3. Use for education: After social media’s social and entertainment value, this research indicates that the third most common thing students use social media for is education.

Have your grades changed since you began using social media?

April 26, 2011

Social Media for Business – The DOs and DON’Ts [Infographic]

Here’s a great infographic from The Steel Method that features a few very simple, but very valuable, do’s and don’ts when it comes to using social media for business.  Before we get to the infographic, I have a few more DOs to add to the list:

Be sure to use multimedia. Photos and video are a great way to vary the way you deliver your message and engage with your audience. You don’t always need to be the one creating the content about your company;  you can share what others have created and posted online if it is on message. I often use the “favourites” option on YouTube to aggregate relevant content to appear on my channel and share it that way.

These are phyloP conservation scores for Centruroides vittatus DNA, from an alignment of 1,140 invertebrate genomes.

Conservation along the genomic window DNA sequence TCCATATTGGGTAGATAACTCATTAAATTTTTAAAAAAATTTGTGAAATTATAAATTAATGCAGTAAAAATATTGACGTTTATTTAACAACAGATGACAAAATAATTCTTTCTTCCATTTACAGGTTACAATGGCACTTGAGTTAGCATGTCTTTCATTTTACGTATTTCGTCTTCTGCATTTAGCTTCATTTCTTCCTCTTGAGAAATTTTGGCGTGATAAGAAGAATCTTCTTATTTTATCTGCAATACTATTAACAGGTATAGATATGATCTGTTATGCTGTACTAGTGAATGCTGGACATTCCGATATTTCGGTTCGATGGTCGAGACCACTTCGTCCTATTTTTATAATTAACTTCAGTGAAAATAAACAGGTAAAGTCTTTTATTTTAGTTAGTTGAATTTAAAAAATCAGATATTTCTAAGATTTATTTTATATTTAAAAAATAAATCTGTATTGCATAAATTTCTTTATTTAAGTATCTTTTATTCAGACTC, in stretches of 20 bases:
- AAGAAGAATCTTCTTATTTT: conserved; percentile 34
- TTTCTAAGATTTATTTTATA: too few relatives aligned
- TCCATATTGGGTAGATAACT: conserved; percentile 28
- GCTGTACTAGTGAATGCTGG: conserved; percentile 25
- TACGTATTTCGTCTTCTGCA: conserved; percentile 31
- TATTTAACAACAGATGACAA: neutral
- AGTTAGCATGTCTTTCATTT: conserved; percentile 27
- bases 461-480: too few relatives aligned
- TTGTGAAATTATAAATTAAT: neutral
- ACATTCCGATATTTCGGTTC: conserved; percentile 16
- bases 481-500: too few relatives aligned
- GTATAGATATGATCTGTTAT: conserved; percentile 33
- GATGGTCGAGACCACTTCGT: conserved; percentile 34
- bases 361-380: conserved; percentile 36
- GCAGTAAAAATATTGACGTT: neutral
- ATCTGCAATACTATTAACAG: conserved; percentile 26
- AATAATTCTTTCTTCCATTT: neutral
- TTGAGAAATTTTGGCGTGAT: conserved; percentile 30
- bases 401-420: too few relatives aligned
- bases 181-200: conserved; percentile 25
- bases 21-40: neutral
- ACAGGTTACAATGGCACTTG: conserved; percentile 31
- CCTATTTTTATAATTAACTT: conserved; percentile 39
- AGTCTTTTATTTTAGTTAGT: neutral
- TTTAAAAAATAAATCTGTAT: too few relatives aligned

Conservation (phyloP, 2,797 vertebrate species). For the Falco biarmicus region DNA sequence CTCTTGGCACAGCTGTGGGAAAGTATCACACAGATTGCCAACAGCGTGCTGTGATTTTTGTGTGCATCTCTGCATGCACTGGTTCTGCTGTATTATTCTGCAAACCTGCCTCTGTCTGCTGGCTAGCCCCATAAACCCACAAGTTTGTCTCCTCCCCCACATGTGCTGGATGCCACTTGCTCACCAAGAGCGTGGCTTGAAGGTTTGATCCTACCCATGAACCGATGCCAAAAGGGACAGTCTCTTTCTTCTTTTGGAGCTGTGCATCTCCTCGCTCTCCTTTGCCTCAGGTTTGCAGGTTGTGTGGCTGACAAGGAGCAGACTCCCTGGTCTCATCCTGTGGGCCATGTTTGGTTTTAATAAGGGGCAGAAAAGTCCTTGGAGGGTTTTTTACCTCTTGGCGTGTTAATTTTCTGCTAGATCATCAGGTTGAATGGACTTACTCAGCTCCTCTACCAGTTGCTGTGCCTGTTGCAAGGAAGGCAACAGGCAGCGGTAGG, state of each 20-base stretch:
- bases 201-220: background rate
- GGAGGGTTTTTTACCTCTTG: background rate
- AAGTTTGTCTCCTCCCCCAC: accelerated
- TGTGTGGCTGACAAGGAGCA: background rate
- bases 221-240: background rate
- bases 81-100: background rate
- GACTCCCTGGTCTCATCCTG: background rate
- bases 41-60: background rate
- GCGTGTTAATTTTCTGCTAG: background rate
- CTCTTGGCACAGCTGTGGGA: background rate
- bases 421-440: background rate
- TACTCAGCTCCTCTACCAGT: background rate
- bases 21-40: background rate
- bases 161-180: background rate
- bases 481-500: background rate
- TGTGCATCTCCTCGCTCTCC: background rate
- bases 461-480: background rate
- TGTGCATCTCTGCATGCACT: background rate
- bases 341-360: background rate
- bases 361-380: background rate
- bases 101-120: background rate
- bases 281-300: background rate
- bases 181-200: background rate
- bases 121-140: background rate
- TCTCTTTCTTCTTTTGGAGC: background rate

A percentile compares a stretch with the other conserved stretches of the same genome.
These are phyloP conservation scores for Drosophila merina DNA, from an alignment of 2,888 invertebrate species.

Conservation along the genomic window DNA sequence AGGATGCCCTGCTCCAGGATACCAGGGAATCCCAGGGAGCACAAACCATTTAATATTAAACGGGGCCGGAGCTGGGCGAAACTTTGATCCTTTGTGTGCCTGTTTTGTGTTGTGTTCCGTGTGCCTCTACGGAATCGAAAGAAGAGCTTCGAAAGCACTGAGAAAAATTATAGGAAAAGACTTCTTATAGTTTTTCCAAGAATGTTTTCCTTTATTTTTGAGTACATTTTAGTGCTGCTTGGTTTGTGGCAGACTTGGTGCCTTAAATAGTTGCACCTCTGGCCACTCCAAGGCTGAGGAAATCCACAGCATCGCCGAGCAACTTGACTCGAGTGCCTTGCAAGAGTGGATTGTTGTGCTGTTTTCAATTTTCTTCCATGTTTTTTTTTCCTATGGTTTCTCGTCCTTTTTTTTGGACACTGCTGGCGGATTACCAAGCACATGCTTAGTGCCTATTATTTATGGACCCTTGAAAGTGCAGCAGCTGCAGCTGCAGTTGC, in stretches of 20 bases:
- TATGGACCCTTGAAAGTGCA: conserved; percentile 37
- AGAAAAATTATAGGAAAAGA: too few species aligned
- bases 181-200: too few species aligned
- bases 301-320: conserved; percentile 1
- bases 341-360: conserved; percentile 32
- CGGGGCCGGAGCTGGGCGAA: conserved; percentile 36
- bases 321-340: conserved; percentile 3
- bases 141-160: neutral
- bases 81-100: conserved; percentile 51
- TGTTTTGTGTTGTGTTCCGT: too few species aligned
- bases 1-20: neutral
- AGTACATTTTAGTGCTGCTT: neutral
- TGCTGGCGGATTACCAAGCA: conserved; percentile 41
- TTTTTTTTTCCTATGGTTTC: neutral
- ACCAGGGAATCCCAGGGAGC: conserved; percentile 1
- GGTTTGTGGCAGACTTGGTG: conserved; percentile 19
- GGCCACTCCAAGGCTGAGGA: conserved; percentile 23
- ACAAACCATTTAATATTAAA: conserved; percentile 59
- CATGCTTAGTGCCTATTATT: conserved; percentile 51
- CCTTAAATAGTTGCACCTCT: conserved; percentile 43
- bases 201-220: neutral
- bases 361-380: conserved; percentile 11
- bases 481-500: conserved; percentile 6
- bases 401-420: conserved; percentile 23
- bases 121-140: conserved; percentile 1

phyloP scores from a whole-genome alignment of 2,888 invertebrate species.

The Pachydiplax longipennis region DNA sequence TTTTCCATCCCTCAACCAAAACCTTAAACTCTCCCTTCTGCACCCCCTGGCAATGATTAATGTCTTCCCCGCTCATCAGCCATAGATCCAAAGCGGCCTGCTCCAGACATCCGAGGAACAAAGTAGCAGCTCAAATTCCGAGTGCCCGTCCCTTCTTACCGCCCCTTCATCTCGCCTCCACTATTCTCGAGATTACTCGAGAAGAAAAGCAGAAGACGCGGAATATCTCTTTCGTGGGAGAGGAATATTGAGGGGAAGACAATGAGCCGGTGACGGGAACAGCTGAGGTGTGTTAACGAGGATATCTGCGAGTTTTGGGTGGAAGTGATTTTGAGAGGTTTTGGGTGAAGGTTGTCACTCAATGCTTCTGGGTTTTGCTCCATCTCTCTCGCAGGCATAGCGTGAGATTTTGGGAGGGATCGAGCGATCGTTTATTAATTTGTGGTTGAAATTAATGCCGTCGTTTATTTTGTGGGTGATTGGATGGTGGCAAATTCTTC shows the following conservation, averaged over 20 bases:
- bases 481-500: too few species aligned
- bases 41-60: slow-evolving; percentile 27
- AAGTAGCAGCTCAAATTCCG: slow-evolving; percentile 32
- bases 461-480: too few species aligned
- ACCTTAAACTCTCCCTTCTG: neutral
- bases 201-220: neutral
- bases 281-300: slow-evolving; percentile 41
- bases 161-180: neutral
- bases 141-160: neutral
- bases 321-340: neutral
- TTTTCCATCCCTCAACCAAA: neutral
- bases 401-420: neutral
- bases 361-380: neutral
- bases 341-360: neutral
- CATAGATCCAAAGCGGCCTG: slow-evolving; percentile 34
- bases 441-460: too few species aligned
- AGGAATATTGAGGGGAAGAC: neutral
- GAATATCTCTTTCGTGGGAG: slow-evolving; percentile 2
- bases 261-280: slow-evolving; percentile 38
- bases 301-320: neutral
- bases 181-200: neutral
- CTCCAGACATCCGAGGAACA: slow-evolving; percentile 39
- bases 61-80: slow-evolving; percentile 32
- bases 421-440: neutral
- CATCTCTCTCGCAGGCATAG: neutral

Promote and cross-promote your social networks. You need to let people know about the social networks you are active in. Promote your official accounts on your website and also on your other social media networks. I am often using Twitter and Facebook to promote new videos on YouTube or new sets on Flickr. Another trick is to link your Facebook and Twitter accounts so they can update each other. Or if you use a tool like HootSuite, you can add LinkedIn, WordPress, and Foursquare into the mix.

Establish a reporting and measurement system. Maybe this is implied in the “create measurable goals” section, but it bears repeating. Be sure to set up a reporting system so you can establish benchmarks and be able to track the progress towards your goals. This lets your executives know that you are on track, and also lets you know if you need to make any changes along the way to achieve your goals.

Now for the infographic:

January 1, 2011

5 steps to get started in Social Media